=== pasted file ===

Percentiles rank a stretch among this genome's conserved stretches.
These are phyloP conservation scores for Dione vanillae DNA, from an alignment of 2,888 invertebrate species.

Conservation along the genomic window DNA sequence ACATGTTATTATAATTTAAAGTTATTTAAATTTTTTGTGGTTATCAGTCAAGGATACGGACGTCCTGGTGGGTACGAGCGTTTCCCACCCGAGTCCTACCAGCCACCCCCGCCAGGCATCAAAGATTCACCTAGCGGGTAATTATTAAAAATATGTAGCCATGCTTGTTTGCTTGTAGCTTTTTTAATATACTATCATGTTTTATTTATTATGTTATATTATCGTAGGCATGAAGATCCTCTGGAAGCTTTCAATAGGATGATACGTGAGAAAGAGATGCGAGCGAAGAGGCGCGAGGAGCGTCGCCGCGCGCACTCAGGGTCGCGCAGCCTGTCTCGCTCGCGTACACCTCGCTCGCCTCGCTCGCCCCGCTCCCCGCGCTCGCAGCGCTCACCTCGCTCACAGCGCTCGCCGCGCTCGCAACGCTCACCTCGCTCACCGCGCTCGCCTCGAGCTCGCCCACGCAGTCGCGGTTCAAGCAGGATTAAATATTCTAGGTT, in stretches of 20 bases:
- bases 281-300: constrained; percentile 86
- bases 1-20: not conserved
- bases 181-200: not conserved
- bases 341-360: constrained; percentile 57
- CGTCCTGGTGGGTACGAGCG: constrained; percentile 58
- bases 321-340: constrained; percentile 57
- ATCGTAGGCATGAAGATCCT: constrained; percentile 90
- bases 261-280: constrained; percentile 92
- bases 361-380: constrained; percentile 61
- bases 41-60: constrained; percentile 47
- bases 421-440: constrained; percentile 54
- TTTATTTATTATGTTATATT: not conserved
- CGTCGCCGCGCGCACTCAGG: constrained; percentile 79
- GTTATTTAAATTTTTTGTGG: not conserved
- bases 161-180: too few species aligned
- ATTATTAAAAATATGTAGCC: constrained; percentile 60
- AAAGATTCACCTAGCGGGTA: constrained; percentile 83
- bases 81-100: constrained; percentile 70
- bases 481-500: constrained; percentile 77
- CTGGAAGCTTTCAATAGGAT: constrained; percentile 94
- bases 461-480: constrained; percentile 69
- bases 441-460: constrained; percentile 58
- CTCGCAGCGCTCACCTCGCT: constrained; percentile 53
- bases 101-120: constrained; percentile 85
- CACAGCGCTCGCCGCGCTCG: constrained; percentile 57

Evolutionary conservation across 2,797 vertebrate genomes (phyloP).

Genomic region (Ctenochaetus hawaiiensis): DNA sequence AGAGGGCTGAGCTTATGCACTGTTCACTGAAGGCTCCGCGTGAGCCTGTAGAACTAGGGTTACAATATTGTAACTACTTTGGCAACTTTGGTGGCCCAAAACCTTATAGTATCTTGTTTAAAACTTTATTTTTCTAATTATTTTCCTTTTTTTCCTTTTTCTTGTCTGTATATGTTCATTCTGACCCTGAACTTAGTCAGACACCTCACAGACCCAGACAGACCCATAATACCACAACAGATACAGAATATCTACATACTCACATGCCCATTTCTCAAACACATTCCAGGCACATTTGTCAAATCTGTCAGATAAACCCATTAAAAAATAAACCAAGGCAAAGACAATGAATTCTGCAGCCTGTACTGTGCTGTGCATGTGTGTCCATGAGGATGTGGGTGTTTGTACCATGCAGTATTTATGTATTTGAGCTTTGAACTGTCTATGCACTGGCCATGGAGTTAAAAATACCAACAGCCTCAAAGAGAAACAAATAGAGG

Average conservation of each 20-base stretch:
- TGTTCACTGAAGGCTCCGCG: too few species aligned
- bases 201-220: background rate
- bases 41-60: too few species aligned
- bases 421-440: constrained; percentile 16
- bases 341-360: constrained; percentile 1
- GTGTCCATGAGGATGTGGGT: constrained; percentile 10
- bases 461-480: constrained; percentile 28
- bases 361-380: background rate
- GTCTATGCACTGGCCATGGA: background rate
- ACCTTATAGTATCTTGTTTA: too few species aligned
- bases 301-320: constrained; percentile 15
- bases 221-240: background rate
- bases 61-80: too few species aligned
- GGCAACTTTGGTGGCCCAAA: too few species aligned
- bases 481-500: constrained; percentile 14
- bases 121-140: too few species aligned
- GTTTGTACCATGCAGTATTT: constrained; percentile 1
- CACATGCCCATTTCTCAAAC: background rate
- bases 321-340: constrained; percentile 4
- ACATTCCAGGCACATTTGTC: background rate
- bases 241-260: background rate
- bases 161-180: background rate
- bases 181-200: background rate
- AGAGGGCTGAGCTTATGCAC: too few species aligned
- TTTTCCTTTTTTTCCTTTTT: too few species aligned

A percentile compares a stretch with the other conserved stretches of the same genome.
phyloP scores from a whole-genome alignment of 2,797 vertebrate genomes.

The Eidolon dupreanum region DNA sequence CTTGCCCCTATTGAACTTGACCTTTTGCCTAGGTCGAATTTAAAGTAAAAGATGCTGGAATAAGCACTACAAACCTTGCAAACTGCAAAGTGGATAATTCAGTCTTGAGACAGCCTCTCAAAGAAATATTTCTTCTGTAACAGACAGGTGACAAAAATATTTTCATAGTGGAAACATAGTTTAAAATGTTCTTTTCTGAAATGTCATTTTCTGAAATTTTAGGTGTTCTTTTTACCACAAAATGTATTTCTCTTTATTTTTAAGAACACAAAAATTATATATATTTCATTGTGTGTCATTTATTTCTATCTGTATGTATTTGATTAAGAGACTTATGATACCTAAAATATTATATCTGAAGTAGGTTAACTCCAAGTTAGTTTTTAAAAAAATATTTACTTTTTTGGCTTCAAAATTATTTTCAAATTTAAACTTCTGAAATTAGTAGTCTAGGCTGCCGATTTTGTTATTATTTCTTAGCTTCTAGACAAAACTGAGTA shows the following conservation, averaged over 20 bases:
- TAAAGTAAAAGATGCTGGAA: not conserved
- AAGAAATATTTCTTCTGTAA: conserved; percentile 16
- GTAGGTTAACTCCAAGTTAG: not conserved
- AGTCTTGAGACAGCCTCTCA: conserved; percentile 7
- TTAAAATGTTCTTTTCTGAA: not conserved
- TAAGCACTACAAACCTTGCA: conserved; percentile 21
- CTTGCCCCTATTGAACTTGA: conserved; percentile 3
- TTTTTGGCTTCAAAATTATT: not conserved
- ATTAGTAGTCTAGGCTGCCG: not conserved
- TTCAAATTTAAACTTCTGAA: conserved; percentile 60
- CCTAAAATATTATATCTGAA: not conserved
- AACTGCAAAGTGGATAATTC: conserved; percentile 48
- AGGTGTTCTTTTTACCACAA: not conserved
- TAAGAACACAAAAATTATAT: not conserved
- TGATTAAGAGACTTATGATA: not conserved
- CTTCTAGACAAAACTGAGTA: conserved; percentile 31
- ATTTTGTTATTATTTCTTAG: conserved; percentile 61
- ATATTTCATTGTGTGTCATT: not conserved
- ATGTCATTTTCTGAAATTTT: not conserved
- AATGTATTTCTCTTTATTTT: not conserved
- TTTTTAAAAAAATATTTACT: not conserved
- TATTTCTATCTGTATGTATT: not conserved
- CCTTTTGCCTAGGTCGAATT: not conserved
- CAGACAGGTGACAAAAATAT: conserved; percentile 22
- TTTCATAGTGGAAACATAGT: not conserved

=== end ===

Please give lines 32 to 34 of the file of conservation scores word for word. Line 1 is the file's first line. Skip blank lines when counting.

- TGTTCACTGAAGGCTCCGCG: too few species aligned
- bases 201-220: background rate
- bases 41-60: too few species aligned